A budget receiver can be had for a very small amount that would be a huge leap compared to what you are currently using. You could probably get a nice cheap entry level receiver for about $200.


    In the meantime..attach your rears to the rear channel of the receiver and you new speakers to the fronts as you would normally. If you have the option in the receiver to set them to small..then do so. Cross your sub over at about 80hz with the built in crossover on the sub. If there is any type of internal bass management within your receiver setting them to small if thats an option should cross them over at about 80hz by default.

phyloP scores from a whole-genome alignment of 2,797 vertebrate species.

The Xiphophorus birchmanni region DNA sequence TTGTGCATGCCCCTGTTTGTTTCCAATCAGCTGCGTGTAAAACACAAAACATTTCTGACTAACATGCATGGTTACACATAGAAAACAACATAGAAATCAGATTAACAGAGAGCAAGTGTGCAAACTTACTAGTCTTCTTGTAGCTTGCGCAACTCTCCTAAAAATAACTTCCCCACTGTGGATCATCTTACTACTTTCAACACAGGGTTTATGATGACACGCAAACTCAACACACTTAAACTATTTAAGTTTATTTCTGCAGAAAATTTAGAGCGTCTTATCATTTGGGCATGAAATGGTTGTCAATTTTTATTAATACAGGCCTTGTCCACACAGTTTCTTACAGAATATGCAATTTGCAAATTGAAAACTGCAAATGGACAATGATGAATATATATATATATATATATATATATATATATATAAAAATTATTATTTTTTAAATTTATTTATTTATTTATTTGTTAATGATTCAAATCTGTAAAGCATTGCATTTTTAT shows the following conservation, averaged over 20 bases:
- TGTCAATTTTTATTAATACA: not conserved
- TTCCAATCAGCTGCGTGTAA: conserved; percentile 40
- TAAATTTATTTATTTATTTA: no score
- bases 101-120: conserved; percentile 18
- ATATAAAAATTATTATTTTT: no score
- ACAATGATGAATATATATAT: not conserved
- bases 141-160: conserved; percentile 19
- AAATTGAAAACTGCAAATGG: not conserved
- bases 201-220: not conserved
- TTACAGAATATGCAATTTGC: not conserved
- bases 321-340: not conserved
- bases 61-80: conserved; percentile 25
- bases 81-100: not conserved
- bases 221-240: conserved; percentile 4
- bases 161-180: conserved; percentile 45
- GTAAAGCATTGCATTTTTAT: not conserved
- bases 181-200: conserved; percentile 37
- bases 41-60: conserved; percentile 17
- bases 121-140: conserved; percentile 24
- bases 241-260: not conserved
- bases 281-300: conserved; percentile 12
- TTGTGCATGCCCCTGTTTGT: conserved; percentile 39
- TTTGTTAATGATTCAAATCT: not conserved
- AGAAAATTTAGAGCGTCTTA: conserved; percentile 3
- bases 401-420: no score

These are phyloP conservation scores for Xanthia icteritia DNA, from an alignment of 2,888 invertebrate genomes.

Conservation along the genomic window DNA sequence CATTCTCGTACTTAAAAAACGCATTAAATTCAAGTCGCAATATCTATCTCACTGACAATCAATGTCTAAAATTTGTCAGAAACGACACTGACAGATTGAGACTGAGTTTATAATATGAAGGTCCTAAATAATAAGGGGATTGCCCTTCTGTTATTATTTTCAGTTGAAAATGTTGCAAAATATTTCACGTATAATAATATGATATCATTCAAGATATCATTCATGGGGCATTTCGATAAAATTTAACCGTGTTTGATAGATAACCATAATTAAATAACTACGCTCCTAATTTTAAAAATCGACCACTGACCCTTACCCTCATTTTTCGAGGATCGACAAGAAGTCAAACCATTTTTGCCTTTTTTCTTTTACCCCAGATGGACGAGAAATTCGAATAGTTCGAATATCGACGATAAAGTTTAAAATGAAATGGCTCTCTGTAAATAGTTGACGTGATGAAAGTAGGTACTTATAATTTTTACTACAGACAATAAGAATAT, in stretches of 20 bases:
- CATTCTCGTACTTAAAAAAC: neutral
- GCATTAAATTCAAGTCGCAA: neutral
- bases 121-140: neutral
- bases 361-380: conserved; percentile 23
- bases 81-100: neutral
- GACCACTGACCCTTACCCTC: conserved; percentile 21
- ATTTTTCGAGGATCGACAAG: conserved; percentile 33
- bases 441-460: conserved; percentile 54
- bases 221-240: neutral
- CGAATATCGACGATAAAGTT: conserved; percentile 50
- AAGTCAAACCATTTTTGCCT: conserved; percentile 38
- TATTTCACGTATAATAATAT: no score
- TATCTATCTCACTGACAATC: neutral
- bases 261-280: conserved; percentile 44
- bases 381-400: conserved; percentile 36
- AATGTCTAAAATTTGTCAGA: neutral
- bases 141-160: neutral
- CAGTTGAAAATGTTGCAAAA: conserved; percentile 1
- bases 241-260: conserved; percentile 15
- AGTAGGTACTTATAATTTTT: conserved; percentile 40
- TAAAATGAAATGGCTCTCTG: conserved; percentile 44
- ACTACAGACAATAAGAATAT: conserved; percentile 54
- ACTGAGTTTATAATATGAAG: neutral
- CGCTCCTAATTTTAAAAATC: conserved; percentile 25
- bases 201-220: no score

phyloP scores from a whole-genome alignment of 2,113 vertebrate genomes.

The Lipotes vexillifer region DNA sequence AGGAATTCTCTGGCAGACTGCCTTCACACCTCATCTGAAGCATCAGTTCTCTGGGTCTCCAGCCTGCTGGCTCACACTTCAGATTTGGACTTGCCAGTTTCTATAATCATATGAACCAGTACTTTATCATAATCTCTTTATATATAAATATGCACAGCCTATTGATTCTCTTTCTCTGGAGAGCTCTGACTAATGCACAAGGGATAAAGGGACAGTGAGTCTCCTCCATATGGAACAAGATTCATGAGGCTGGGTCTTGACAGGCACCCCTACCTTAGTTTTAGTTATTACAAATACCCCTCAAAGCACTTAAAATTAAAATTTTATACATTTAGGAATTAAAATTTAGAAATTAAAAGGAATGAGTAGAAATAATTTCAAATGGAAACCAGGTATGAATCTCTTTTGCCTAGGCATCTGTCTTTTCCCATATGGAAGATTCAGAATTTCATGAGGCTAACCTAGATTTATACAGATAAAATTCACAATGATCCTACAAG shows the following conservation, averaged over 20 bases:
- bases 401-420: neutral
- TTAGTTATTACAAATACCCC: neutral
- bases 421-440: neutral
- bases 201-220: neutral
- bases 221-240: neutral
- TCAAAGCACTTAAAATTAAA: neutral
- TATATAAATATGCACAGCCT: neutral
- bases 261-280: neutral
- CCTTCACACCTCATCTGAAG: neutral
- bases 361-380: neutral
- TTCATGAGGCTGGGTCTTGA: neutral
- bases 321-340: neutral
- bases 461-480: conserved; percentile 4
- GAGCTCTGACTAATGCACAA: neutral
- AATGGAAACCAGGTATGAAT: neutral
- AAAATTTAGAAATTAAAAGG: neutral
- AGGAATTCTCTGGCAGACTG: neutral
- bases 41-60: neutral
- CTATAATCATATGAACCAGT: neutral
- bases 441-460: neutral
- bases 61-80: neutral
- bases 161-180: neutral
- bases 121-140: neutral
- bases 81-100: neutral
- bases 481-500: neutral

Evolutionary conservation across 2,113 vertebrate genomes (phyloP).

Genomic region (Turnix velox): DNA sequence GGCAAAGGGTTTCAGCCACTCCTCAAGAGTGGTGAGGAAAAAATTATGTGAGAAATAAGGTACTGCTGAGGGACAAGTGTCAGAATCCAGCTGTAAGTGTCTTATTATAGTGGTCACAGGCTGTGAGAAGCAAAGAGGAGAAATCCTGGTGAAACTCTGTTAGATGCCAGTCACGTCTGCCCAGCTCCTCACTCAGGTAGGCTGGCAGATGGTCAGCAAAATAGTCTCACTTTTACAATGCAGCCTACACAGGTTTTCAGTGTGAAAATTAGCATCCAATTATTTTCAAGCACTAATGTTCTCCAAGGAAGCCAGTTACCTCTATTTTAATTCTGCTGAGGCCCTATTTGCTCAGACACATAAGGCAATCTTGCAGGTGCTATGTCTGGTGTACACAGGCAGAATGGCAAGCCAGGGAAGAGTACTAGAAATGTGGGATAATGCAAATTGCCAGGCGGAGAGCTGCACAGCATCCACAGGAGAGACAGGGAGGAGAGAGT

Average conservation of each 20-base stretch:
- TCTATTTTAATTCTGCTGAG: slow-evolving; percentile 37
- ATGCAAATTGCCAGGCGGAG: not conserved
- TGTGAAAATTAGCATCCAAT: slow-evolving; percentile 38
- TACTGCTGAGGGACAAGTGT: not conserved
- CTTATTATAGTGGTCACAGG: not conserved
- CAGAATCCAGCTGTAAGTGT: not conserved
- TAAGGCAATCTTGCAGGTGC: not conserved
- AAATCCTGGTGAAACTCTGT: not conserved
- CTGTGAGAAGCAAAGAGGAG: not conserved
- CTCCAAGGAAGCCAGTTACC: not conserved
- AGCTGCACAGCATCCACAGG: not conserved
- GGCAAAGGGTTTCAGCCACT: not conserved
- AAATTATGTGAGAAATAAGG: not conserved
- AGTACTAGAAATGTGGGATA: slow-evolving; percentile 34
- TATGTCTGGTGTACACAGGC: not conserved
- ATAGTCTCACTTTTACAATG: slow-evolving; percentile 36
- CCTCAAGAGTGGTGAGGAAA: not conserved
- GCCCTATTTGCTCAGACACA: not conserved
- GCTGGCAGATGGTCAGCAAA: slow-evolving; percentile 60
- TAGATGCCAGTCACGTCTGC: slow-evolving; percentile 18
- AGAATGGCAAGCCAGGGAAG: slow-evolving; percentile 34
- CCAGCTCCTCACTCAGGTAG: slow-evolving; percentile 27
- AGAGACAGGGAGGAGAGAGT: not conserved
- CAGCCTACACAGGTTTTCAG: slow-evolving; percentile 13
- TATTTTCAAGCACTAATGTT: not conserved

If there is no option in the receiver to do any bass management them just attach everythign as normal and be carfeful playing your music/movies at high volumes to avoid distortion and possibly blowing a speaker untl you can purchase a newer receiver.

  3. #3

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    thanks Tritonman,

    I think I will purchase an HK since they are recommended in the various forums. I not sure which model will be enough.

    The Onkyo can only supply 15 watts to the rears. I do not think I can get to much distortion or blow a speaker with that amount of power right?

  4. #4